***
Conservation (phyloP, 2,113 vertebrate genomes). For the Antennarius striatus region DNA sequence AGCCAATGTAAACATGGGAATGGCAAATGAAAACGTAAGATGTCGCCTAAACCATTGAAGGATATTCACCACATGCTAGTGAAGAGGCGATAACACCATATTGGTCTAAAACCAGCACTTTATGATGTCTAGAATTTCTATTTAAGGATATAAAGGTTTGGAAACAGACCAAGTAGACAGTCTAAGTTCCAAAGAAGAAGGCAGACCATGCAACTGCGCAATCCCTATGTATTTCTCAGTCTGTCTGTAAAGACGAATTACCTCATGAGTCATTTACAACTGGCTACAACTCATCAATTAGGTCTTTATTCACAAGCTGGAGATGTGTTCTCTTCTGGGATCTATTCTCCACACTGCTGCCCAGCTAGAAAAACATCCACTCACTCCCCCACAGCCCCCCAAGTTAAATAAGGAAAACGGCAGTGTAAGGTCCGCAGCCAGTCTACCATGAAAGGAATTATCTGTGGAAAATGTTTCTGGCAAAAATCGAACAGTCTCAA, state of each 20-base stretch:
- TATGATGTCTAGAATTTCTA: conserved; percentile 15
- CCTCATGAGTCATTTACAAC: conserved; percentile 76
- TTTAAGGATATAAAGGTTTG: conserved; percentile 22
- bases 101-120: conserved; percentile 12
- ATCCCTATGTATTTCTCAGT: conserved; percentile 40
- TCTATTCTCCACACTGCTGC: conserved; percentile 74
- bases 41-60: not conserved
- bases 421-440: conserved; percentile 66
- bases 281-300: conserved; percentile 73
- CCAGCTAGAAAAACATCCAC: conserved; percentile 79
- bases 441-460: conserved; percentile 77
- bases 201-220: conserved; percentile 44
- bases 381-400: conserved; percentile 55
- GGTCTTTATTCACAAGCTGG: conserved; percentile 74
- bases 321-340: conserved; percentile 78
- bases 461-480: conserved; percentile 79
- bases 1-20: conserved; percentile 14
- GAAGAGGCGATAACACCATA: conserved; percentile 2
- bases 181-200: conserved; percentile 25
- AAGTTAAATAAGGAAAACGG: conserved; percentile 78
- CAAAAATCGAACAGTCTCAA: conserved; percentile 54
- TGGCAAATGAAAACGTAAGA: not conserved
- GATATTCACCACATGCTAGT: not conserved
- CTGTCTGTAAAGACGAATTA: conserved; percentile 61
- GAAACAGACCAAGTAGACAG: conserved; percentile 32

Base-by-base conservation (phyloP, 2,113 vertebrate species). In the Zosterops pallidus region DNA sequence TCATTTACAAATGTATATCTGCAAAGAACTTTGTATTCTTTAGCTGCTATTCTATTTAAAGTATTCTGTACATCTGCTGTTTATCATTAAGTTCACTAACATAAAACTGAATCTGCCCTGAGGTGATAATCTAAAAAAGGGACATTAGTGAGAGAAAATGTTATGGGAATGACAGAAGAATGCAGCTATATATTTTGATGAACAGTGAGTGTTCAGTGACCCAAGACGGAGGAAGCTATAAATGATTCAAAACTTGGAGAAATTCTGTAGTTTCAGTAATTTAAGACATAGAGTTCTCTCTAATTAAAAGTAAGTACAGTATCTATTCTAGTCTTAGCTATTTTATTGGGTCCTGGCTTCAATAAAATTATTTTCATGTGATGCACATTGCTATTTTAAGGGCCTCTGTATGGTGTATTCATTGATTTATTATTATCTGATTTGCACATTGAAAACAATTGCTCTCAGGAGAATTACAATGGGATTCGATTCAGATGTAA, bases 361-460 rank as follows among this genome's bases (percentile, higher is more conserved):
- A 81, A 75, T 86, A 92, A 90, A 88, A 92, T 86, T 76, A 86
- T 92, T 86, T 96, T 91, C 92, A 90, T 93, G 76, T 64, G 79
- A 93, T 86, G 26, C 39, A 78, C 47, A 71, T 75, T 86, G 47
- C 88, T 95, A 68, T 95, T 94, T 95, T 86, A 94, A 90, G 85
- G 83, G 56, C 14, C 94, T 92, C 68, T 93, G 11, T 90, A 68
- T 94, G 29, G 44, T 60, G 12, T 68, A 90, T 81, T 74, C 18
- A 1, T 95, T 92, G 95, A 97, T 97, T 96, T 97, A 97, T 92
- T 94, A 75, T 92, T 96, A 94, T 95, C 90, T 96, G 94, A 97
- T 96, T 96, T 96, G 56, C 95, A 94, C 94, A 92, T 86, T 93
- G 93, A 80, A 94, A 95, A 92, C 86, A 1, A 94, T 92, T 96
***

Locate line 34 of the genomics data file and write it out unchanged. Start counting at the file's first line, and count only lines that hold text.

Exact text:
- A 1, T 95, T 92, G 95, A 97, T 97, T 96, T 97, A 97, T 92